Proving Innocence

Psychology Alumnus Chris Martinez Is Volunteer Attorney for Rocky Mountain Innocence Center

In 1994, Debra Brown was arrested and charged with aggravated murder in the death of her friend and employer, Lael Brown. She was convicted of murder in 1995. She was found “factually innocent” in 2011, after spending 17 years in prison. Weber State University alumnus Chris Martinez was among the volunteer attorneys representing Brown through the Rocky Mountain Innocence Center (RMIC), a nonprofit organization that, according to its website, “works to correct and prevent the conviction of innocent people.”

Brown was the first person to be exonerated under Utah’s non-DNA factual innocence statute, which RMIC helped develop and pass in 2008. Non-DNA factual innocence has to be proven using methods other than DNA tests because biological evidence at the scene has been destroyed, lost or is non-existent.

Martinez, who graduated with a degree in psychology in 2003, currently serves on the RMIC board of directors. 
RMIC serves people in Utah, Wyoming and Nevada, providing the opportunity for students and local attorneys to gain law experience while helping to free individuals who have been wrongfully convicted. The group also advocates reforms for the justice system and educates people about the causes and consequences of wrongful conviction.

According to the RMIC website, there is a 3 to 6 percent error rate in the nationwide criminal justice system, meaning that thousands of Americans may have been wrongfully convicted. The organization estimates there are hundreds of innocent people imprisoned in Utah, Nevada and Wyoming alone.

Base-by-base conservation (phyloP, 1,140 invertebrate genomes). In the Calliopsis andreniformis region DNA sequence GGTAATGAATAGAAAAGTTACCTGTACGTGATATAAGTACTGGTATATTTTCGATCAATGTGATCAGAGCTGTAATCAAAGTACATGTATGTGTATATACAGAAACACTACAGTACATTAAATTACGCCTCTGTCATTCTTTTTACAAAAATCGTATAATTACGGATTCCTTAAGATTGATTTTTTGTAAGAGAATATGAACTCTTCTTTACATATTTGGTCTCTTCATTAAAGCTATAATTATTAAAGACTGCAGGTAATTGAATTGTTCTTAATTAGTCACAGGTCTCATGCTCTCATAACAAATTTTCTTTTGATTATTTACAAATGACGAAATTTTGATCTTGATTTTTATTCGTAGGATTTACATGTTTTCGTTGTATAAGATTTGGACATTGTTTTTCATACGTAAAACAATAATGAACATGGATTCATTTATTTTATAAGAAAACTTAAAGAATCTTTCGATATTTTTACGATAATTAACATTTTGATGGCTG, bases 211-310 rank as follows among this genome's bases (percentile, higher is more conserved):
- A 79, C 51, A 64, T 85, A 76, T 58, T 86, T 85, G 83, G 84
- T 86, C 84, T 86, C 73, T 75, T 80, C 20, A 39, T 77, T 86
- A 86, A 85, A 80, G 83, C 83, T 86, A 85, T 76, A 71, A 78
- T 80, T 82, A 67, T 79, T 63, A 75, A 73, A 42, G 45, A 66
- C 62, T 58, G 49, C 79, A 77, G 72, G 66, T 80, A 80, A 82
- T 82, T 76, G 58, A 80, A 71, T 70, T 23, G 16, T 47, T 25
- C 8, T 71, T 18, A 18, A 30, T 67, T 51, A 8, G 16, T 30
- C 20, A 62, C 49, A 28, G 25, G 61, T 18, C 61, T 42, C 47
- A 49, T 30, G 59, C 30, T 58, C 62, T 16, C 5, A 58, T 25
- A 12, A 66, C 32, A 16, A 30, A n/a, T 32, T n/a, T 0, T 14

In addition to his work with RMIC, Martinez has also served on the board of directors for the Children’s Service Society, a nonprofit organization that provides help and resources to troubled families. The society’s flagship program is a 10-week counseling and education program for grandparents raising their grandchildren.

Martinez said WSU was the perfect place to get his undergraduate degree. The university’s flexibility allowed him to keep working full time even while attending school. His professors were engaged and took a genuine interest in his life, helping him gain the confidence to go to law school.

“The education I received prepared me well for law school,” Martinez said. “But more importantly, my experience at Weber State University helped me develop the confidence I needed to accomplish more than what I previously had thought possible.”

Martinez said he enjoyed the small classes and the individual attention he received from his professors while he studied at WSU. “I developed friendships with my professors that I still maintain today,” he said.

The professor who helped him the most was psychology professor Joseph Horvat. “His abnormal psychology class was very interesting and entertaining,” Martinez said. “Dr. Horvat motivated me to apply to law school.”

Martinez pursued that goal and graduated from the University of Arizona College of Law in 2006. Today, he is an attorney with Dorsey & Whitney LLP. He is married to a fellow Wildcat and has two wonderful children (well, mostly wonderful, he said jokingly). In his spare time he reads avidly and camps and hikes with his family, especially in southeastern Utah. He likes golfing with his children and his own father and playing card games, especially Texas Hold ’Em. And WSU still holds a special place in his heart.

“The classes were interesting and the education was exceptional,” said Martinez. “I will stack up the education I received at Weber State University against anyone else’s.”